Only God knows how many prayers have been uttered in the communities of Prescott and Yarnell, Ariz., in the 10 days since a wildfire took the lives of 19 firefighters and destroyed more than 100 homes.
Still, it would be almost impossible to set foot in either of the mountain towns without noticing they are both covered–saturated–with prayer.
A Prayer of Thanks
For one 88-year-old Yarnell resident, his prayer is one of thankfulness.
Billy Graham Rapid Response Team chaplains Keith and Vera Benavides met the man Wednesday afternoon as they walked the winding streets of his burned-up neighborhood. He told them his heart-pounding story of a narrow escape from the flames that overtook his home.
“He took nothing and he got in the car,” said Vera. “And ash was in his car. Ash came in as he was driving away, and flames were up to the car. He just barely got out.”
When the chaplains approached him, he was standing next to a pile of rubble where his house once stood. All of his possessions are gone.
Still, he’s thankful.
“He was grateful that he was alive,” Vera said. “He saw the blessing.”
When Keith and Vera asked if they could pray for him, he immediately agreed. Together, they thanked God for his life.
A Cry for Help
A couple of neighborhoods over, a woman who found herself in the path of the fire was praying for help.
Displaced from her home and full of anxiety, she called the local emergency command center one night out of desperation. Keith and Vera were there, offering emotional and spiritual care to anyone who needed it.
“So they put me on the phone with her,” said Vera. “She was overwhelmed. She thought she was going to go crazy. She was scared.”
Vera did her best to reassure her. After talking for a while, Vera asked permission to pray for her, and she accepted.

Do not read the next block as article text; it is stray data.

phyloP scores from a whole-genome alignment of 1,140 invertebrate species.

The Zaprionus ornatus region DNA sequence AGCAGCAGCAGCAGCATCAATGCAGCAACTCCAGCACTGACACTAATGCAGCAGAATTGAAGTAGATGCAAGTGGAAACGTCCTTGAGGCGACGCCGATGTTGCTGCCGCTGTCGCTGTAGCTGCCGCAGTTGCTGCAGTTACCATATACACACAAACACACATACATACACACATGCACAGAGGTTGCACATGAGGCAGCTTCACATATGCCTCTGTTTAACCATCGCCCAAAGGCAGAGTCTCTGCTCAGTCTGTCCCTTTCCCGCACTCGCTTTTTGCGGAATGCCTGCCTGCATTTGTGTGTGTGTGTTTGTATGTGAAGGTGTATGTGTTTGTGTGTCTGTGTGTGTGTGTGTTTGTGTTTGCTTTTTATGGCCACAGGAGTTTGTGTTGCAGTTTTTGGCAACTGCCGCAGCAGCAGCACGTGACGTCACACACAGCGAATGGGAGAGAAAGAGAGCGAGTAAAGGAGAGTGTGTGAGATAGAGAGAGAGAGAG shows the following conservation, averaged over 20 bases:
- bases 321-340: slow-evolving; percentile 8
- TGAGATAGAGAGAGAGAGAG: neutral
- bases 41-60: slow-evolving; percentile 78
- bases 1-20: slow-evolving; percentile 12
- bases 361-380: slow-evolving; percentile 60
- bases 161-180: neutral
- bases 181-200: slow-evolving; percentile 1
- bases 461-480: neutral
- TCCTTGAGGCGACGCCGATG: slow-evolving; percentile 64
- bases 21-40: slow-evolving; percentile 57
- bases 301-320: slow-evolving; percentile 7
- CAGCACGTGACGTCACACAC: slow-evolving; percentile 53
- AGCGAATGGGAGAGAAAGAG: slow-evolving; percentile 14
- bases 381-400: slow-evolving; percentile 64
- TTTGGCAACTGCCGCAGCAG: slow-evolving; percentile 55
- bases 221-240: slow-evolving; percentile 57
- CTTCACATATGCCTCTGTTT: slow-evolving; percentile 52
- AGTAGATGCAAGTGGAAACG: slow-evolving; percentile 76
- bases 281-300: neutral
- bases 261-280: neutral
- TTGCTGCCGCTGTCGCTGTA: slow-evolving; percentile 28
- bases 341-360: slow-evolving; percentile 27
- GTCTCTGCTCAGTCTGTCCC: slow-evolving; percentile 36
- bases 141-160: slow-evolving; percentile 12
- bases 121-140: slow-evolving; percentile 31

“The Lord blessed it,” Vera said. “I knew He was going to take care of every detail, and I knew I just needed to come and be obedient.”
By the time they hung up, the woman had calmed down, and Vera promised to visit her once her neighborhood was open again.
A few days later, she kept her promise. The house was still standing, and the woman was inside.
“She said that the prayer really had helped her because she thought she was going to go crazy,” Vera said. “She won’t forget that the prayer gave her comfort that night, and I don’t think she’s a praying woman.
“It’s the Lord. It’s all Him. He’s there, and He cares about her.”
Praying for Peace
The entire region is filled with reminders of the fire. In Yarnell, one glance at the mountains tells the story.
“The top part of the mountain is black,” said Vera. “Everything’s burned. Then you see the slurry line, the red line of slurry. And below it it’s green. And that smell. You can smell the ash.”
Outside Yarnell, the story of the fire is told through the photos of 19 faces. A massive memorial site in Prescott is still growing. Flags, flowers, pictures, notes, candles, fire gear–it’s all carefully placed around a chain link fence across from the fire station.
Throughout the past week, Vera and Keith have had opportunities to talk and pray with grieving people at the memorial site, including firefighters.
“For so many of the firefighters, I was just praying for God’s peace and comfort, because I didn’t know what to pray for,” Vera said. “I know they’re hurting.”
Keith, who served as a firefighter in Albuquerque, N.M., for 20 years, knew it was also important to pray for healing.
“We prayed specifically that they would not be damaged by this,” Keith said. “That they be protected from being damaged spiritually, physically and emotionally from this. That they see a blessing.”
As the people of Arizona take small steps towards closure and recovery, the Rapid Response Team will be there as long as they’re needed.
They’re sharing the truth that God hasn’t forgotten about Yarnell or Prescott. He is close to the brokenhearted, and He hears every prayer.
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